Having found his first customer in his own father’s floor and tiling company, Sebastian Lewis is familiar with the hurdles small business owners face when trying to put their company online.
Spotting the evident gap in the market for giving small business owners a service tailored specifically to their needs, Lewis founded Mettrr Technologies in 2012. The founder then turned to crowdfunding to help finance his company’s early activities, one of the first UK entrepreneurs to do so. Five years later, he now oversees a New York office and has his sights set on the rest of the world.
Business Advice caught up with Lewis to find out what makes Mettrr stand apart from rival website builders, and why an effective online presence is so vital for any young company.
Who are you and what’s your business?
I’m Sebastian Lewis, CEO of Mettrr Technologies, a DIFM (do it for me) website provider that uses AI to build personalised websites for SMEs. Our mission is to enable every small business to reap the benefits of an online presence by removing the hurdles – technical expertise and time – to get there.
I founded the business after my dad, a wall and floor tiler, asked me to build him a website quickly and cheaply. I realised then that there was a gap in the market for this kind of offering, and now, with Yellow Pages soon to stop print production, it’s more necessary than ever.
How long have you been around for?
I founded Mettrr in 2012 – we officially launched in 2013.
How do you make money?
We build and maintain websites for small businesses for a monthly subscription fee.
What makes Mettrr’s website builder stand out from similar services on the market?
Unlike other DIY website builders, which require a certain level of technical know-how and an investment of time, Mettrr uses artificial intelligence and just one 15 minute phone call with small business owners to build their entire website within 48 hours.
This revolutionary service is what we call DIFM – Do It For Me. From the word go, Mettrr builds and manages the website, making changes – everything from updating images to changing prices – at the request of the small business owner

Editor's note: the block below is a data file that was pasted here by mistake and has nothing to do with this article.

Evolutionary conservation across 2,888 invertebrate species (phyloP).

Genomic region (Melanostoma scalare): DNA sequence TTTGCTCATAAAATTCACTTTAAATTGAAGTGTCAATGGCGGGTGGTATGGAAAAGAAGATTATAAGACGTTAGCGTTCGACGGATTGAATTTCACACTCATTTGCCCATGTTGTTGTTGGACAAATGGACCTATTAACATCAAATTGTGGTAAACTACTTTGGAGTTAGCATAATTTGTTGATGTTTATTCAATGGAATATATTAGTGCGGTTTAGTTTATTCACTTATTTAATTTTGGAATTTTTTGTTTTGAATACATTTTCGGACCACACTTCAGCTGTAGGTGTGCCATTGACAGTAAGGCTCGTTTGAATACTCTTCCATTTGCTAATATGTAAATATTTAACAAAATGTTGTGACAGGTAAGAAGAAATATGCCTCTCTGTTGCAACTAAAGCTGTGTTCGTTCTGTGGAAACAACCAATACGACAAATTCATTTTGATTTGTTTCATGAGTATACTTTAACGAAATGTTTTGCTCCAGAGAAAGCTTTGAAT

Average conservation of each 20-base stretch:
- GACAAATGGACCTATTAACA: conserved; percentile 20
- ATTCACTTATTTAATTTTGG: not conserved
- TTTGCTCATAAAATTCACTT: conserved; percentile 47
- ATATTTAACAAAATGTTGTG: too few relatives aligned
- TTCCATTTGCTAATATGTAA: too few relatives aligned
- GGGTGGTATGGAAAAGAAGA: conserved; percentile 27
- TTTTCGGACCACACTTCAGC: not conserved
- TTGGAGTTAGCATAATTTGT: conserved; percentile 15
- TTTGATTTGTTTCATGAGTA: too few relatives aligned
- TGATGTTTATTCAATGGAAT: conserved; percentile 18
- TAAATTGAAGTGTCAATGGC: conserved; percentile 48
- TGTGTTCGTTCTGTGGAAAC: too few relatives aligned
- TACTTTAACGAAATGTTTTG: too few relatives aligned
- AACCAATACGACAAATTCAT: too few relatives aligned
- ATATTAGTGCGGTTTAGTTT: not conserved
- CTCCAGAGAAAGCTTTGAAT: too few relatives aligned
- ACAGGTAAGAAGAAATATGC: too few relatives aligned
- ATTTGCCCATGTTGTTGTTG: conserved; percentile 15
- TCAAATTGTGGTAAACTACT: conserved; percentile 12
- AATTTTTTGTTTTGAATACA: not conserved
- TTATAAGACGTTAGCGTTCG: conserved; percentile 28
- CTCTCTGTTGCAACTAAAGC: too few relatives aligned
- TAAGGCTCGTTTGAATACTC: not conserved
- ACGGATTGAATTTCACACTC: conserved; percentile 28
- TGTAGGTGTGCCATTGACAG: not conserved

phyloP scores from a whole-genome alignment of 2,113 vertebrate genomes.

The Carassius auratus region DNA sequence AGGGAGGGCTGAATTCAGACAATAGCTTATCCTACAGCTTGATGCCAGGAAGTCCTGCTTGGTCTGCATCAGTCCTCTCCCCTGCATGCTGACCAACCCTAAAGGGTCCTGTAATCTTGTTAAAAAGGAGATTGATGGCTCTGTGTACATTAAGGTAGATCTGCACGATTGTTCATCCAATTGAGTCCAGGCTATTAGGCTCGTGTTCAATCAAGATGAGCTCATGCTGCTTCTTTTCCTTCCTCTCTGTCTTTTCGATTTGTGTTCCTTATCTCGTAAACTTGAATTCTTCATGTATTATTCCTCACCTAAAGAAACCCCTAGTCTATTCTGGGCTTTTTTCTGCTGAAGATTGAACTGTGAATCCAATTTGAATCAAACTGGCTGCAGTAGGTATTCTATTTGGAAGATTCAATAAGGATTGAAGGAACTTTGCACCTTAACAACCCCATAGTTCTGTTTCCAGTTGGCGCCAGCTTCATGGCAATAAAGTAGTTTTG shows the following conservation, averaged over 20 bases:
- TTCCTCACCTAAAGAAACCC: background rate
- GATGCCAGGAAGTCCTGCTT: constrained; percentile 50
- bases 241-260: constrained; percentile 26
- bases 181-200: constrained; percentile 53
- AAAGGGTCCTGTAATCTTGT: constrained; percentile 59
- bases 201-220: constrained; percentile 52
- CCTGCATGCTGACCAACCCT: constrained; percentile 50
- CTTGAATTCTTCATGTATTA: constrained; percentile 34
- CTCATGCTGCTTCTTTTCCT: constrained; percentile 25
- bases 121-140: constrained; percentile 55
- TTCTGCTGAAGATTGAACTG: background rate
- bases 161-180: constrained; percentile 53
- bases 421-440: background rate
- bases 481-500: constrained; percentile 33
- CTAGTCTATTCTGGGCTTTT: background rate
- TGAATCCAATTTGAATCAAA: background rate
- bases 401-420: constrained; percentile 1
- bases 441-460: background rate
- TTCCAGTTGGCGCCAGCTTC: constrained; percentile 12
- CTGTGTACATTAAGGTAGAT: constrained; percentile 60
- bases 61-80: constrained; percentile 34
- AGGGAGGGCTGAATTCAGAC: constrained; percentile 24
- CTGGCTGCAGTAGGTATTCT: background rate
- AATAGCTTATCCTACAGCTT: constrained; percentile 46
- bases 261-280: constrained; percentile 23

Our pricing plan is a subscription-based model, charging a monthly fee that can be cancelled after 12 months.
How did crowdfunding help you grow your business?
Mettrr was one of the first businesses in the UK to secure capital through crowdfunding. Through Crowdcube, I raised £100,000 to invest in our earliest business activities.
This took the business out of my bedroom, with a new office, business rates, employing sales staff, website builders, and toward our first partnership with the Federation of Master Builders
How important is a strong online presence in generating business for a small company?
I can’t stress the importance enough. The Yellow Pages will soon cease to exist in print format, which means small businesses without an online presence will become obsolete.
The beauty of a website is that it never sleeps. It’s the mark of professionalism, showcasing a business’s best work and contact information all in one place, and as a consequence building trust with prospective customers and generating further word of mouth.
For a business to survive in today’s world, having a strong online presence is no longer just a nice thing to have.
What’s your biggest achievement to date?
Opening our first US office in New York in the New Year.
What setbacks have you had along the way?
The biggest setbacks have been finding the right talent and the right avenues to market.
Finding good people that want to invest themselves in what you are trying to achieve is difficult early on, especially when there is a finite talent pool in the business.
As for sales, we were lucky with such a great partnership early on with the Federation of Master Builders (FMB), but trying to replicate that route to market with similar partners proved difficult because of limitations with the data we had available at the time. Whilst it slowed us down at one point, it was an important learning experience.
In five years’ time, I will be…
I aiming for Mettrr to have a presence across every continent, with offices in every major business hub.
What one tip would you give to others starting out?
Make sure everyone involved in the business feels valued. Everyone knows startups are an uncertain thing – especially if you’re trying to disrupt an industry – but you don’t want to make it even riskier by having a team that don’t feel invested or appreciated by the founders and senior management. Losing good talent at the wrong time can be catastrophic for an emerging business.
Despite criticism, crowdfunding platforms remain a “vital conduit” for small business finance
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